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Early Liver Transplantation Regardless of Donor Type Increases Long-term Survival
Date:10/27/2008

Research to be presented Saturday, November 1, 2008 at this year's liver

meeting held in San Francisco, California, October 31-November 4

SAN FRANCISCO, Oct. 27 /PRNewswire/ -- Researchers analyzed 43,497 patients on the UNOS waitlist for a liver transplantation and 22,863 adults who received transplantation to determine the best time strategy for transplantation. They concluded that the increase in posttransplant mortality caused by differences in donor type was vastly offset by the greater benefit in early access to transplantation regardless of donor type. According to Michael Goldstein, MD, principal investigator, "The study might affect thousands of patients since it may change the way in which we allocate organs."

UNOS uses the Mayo Model for End-Stage Liver Disease (MELD) score, a marker of disease severity to assess prognosis of patients with liver disease. According to Dr. Goldstein, "Percentage of patients who are on the transplant list who die before transplant varies by region but we estimate between 5% and 10%." Patients are usually added to the waitlist when they meet certain medical criteria for transplantation. MELD scores may vary at the time of listing, depending on the severity of illness and the timing of presentation to a transplant center. "Many other patients will not meet criteria for listing because of severity of disease and some will become inactive and die because of progression of cancer or unstable psychosocial situations," says Dr. Goldstein.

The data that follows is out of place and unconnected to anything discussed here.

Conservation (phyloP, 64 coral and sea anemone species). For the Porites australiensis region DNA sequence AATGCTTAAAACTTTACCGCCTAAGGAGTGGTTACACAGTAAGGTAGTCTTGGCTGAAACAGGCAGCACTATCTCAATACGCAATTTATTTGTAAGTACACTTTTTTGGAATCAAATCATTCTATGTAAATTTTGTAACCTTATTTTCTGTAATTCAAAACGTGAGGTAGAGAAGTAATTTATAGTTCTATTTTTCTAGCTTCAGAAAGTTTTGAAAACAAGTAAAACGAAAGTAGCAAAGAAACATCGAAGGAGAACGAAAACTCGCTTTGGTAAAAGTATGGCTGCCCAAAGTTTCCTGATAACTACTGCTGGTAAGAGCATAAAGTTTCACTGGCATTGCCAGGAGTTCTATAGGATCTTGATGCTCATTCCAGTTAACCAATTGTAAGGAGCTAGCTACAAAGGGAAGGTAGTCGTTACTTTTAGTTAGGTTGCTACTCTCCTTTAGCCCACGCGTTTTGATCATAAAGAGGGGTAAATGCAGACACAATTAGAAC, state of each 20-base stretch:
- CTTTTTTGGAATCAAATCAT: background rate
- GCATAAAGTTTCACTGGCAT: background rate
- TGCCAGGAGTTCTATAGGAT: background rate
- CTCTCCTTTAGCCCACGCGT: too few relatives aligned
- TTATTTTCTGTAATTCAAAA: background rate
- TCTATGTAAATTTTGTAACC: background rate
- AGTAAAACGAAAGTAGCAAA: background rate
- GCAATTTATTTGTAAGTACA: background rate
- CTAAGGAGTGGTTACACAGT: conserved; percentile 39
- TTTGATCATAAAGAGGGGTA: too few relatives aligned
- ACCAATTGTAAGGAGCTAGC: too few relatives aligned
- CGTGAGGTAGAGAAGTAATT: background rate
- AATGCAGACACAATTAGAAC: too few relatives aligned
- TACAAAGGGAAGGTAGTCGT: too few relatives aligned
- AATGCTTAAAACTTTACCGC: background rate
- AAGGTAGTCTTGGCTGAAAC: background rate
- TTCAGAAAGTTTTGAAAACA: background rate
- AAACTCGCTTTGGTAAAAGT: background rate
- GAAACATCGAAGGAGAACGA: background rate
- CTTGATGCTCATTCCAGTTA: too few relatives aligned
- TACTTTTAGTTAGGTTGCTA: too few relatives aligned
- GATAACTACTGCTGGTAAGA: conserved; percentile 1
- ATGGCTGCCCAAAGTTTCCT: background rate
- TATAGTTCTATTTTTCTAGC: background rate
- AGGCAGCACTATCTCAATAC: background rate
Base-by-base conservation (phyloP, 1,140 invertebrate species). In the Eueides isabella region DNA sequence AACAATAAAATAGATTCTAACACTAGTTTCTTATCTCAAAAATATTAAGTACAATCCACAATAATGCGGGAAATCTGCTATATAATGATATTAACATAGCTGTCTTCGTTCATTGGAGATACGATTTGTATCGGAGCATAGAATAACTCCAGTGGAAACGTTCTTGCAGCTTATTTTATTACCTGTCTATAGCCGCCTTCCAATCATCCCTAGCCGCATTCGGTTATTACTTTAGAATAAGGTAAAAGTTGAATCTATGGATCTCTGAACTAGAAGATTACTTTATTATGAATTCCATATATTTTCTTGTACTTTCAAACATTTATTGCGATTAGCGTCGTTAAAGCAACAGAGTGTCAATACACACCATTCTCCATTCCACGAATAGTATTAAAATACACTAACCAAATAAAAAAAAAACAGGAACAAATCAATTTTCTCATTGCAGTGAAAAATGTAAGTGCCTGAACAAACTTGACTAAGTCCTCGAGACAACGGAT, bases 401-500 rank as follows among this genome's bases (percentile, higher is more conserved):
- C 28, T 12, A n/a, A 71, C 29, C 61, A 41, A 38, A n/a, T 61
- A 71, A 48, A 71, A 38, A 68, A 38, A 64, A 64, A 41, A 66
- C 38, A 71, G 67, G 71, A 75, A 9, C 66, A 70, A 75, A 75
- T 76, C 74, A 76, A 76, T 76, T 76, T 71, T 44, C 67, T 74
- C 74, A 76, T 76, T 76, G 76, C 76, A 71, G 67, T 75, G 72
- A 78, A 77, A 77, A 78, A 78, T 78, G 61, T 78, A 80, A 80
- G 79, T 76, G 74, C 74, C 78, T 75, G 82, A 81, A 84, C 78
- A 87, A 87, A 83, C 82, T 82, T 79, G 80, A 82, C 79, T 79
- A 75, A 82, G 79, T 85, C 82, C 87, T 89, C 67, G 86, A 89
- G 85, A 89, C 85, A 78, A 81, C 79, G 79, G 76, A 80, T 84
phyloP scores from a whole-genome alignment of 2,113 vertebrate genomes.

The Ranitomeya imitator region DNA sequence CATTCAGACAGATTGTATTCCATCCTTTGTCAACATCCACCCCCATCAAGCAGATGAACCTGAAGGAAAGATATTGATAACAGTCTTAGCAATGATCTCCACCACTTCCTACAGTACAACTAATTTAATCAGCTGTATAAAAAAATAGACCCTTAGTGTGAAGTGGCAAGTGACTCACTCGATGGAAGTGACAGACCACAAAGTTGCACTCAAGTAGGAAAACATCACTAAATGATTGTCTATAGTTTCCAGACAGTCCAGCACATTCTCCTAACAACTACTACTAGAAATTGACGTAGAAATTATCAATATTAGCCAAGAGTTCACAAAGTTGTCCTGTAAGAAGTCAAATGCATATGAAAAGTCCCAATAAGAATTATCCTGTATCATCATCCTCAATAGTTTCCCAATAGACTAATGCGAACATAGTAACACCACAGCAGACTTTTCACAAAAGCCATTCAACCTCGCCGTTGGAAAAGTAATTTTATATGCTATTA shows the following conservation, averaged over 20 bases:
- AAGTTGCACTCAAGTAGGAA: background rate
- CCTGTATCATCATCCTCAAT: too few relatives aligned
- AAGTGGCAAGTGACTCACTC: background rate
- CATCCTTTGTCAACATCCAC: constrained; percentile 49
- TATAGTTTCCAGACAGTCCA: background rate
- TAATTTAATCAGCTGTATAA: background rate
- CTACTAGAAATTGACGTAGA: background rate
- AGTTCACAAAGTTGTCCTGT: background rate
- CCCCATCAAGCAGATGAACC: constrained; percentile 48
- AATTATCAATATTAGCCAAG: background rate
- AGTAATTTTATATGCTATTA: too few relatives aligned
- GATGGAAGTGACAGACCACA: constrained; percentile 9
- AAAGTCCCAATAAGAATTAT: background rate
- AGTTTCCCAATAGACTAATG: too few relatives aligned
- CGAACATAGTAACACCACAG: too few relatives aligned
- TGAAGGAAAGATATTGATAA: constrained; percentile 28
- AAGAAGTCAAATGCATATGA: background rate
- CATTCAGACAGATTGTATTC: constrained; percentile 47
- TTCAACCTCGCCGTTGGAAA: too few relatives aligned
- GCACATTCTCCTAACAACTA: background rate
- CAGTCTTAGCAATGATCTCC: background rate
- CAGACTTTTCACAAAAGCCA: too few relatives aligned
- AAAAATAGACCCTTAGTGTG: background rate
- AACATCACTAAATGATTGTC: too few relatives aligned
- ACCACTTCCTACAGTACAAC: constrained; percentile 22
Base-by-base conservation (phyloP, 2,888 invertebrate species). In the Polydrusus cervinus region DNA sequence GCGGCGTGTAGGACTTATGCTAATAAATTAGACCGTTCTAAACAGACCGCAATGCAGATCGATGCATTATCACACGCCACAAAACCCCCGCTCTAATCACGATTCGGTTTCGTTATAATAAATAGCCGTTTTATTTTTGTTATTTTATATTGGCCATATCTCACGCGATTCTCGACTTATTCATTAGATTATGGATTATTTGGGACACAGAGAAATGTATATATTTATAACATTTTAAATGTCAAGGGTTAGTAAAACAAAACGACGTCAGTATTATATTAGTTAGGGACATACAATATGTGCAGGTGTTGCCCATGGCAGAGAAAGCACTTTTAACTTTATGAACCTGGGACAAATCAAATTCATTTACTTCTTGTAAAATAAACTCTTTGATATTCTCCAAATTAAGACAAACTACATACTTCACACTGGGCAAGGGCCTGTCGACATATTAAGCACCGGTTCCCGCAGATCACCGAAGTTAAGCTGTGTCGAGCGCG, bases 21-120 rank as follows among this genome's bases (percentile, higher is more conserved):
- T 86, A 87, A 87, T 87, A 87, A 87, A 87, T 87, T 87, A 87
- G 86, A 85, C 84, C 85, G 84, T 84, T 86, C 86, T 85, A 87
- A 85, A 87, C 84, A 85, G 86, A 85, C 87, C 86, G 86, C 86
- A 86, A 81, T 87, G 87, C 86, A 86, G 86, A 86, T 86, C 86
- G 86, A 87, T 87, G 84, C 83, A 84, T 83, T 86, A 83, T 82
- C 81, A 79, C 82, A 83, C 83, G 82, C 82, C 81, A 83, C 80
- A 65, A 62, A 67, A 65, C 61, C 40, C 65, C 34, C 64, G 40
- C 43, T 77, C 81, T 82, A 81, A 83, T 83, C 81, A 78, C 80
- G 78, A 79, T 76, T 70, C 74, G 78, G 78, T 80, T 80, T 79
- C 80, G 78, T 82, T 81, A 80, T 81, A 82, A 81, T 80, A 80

The researchers calculated the relative waitlist mortality and posttransplant survival for recipients who received living donor organs, as well as deceased donor organs that are both low and high donor risk index. They concluded that living donor and high donor risk index allografts offer the most benefit to those with a mid-Meld score (between 11 and 24) but is dependent on early timing of transplant and should be used early to decrease waitlist mortality. Speaking of the conclusions, Dr. Goldstein says, "We are not surprised by the findings. We have assumed this for some time in New York and live by these standards every day."

Dr. Goldstein concludes, "The real benefits to adopting new allocation strategies are to increase regional organ sharing for those areas most disadvantaged by the donor shortage. We can redistribute organs from areas with short waiting times to allow sick patients to be transplanted sooner in regions with little access to organs."

Abstract title:

Early access to liver transplantation reduces 5-year mortality despite differences in donor quality

AASLD is the leading medical organization for advancing the science and practice of hepatology. Founded by physicians in 1950, AASLD's vision is to prevent and cure liver diseases. This year's Liver Meeting, held in San Francisco, California, October 31-November 4, will bring together more than 7,000 researchers from 55 countries.

A pressroom will be available from November 1 at the annual meeting. For copies of abstracts and press releases, or to arrange for pre-conference research interviews contact Gregory Bologna at 703-299-9766. To pre-register, call Ann Tracy at 703-299-9766.

Press releases and all abstracts are available online at http://www.aasld.org.

This release was issued through The Xpress Press News Service, merging e-mail and satellite distribution technologies to reach business analysts and media outlets worldwide. For more information, visit http://www.XpressPress.com.


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SOURCE AASLD
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